There are a million different ways to host a website these days. A weekend hobbyist can setup a free wordpress account in minutes, while a large corporation might hire a team of professionals to keep its site running smoothly.

free easy IT tools If your hobby site is starting to turn into something more serious, it can be hard to know what your next steps are, short of paying someone to manage everything for you.

Fortunately, there are lots of free tools that are easy to use that you can setup right now to help you monitor your website and keep it stable, safe and secure.

You should enjoy your site’s growth, not be worried about it! These are all tools that I’ve used for my own websites, and they’ve made it fun to watch my traffic numbers rise, instead of worrying about problems with stability or performance.

Before we get started, you should make sure you have a basic understanding of how the internet works. I’ve written about the basic nuts and bolts here.

Track Your Site’s Speed

Every website owner should use Google Analytics. Even if you’re also using another premium service, you just can’t beat the stability and reliability of Google’s data.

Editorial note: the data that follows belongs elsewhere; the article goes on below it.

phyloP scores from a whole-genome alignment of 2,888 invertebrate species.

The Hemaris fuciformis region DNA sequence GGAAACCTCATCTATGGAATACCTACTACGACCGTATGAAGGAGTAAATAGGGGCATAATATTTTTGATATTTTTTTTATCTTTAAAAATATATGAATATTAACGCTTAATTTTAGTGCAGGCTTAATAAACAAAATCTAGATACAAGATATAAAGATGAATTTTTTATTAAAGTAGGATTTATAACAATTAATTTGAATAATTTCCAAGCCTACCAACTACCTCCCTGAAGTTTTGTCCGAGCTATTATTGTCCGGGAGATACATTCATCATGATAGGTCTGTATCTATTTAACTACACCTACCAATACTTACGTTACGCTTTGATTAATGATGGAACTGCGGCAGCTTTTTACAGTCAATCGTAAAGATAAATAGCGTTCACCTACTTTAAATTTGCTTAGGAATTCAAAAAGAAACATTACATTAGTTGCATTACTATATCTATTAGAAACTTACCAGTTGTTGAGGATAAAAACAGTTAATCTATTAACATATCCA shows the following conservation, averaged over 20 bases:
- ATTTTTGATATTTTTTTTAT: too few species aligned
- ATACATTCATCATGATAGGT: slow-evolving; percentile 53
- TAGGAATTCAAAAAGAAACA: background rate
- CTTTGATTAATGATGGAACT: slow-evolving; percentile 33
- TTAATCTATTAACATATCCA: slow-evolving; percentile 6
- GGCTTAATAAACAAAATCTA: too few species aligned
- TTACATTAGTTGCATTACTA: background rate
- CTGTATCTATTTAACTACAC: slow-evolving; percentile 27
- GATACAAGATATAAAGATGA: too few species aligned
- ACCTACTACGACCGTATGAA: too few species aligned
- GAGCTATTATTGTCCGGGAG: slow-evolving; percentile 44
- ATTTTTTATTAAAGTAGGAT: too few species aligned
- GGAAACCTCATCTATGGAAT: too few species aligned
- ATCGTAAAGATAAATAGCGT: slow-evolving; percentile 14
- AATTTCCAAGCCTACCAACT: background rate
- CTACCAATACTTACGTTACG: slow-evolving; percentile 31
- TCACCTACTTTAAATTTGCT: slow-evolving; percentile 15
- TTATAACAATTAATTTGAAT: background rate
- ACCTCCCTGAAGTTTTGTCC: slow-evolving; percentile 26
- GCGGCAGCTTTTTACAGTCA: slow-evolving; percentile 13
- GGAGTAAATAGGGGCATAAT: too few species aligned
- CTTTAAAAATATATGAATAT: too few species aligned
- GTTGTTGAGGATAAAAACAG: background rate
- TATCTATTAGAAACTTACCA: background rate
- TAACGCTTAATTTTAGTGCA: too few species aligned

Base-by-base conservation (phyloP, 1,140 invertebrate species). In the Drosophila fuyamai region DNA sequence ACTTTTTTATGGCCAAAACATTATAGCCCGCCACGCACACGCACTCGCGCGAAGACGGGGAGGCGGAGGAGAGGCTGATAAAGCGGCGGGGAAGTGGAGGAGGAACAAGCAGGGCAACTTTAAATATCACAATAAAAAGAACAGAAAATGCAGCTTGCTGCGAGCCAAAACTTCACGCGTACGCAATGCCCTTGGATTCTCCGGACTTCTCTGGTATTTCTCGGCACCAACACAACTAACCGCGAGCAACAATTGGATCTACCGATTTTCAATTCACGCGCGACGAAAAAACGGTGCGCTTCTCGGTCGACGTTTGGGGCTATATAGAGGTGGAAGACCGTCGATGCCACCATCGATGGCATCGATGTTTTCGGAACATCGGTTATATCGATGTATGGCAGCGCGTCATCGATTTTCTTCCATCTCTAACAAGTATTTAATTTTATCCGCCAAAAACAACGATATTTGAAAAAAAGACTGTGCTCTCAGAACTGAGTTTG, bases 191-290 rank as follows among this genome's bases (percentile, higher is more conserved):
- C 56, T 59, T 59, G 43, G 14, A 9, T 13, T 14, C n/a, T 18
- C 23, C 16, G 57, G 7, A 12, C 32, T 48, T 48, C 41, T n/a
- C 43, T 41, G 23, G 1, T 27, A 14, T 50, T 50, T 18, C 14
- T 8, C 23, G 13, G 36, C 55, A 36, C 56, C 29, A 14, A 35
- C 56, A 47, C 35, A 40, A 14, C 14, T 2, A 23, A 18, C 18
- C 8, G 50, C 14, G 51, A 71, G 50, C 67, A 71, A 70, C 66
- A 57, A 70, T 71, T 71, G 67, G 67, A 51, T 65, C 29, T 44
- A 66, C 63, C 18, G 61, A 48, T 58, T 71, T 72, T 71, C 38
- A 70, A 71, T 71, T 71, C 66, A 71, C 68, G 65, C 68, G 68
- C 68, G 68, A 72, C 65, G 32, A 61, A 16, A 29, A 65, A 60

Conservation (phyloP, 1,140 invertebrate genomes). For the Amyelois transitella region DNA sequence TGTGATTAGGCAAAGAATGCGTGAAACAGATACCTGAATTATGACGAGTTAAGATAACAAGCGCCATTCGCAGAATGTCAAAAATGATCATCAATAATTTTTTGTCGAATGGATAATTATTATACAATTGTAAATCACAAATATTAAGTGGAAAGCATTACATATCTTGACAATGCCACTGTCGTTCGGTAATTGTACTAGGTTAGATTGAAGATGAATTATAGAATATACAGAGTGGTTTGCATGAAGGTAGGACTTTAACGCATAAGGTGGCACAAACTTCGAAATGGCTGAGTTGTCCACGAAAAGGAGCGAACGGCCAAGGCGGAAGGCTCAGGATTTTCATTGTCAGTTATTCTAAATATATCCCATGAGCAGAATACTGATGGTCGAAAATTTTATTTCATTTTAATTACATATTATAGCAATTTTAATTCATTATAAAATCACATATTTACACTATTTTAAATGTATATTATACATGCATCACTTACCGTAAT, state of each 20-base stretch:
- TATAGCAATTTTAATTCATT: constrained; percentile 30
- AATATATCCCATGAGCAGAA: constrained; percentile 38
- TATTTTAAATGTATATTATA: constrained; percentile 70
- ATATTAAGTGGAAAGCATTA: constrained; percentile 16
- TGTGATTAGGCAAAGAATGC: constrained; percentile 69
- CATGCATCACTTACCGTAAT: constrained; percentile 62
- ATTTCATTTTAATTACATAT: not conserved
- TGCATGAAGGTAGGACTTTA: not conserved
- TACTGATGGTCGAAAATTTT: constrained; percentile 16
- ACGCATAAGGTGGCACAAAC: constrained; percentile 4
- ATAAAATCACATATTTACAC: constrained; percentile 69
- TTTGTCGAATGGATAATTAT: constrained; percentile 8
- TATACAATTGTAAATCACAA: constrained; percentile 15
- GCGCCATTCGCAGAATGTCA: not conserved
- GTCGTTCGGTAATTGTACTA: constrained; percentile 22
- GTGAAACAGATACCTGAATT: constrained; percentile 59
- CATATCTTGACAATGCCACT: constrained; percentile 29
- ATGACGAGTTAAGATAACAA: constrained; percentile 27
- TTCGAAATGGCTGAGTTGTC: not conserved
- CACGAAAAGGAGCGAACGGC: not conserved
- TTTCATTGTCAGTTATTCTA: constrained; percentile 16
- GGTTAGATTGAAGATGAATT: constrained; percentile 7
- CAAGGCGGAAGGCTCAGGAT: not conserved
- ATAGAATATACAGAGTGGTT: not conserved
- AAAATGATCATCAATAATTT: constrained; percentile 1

Earlier this year, the Google Analytics team announced a new dashboard with lots of new reports and segmentation options. Everyone can access the new dashboard via a link at the top of the screen.

One of the most exciting new reports is the “Site Speed” report, under the “Content” tab. This report shows you how long it takes for your site to load on a visitor’s computer.

Unfortunately, this stat isn’t tracked by the default Google Analytics tracking code. There’s an extra line that must be added to your tracking code in order for Google Analytics to start collecting site speed data. Click here for more info on how to make that change.

As a rule of thumb, if it takes longer than 8 seconds for a page to load, your visitors will grow impatient and leave your site. As they say, “Performance is a feature.”

Make sure you’re collecting data on your site’s speed and keep an eye on it over time. If you add new features to your site, see how they impact your site’s loading time to make sure your site isn’t getting unbearably slow.

Get Notified the Moment Your Site Goes Down

Websites go offline for a lot of reasons, many of which are unexpected.

A few months ago, I lost my wallet and subsequently cancelled my credit card. I didn’t think it would cause any problems until recently my hosting company suspended my account after several unsuccessful attempts to bill that card. (doh!)

Fortunately, I had downtime monitoring setup on my website, so I discovered my sites were down within a few minutes, and I had everything back online moments later. If I didn’t have this monitoring, it could have been several hours before I even noticed the problem.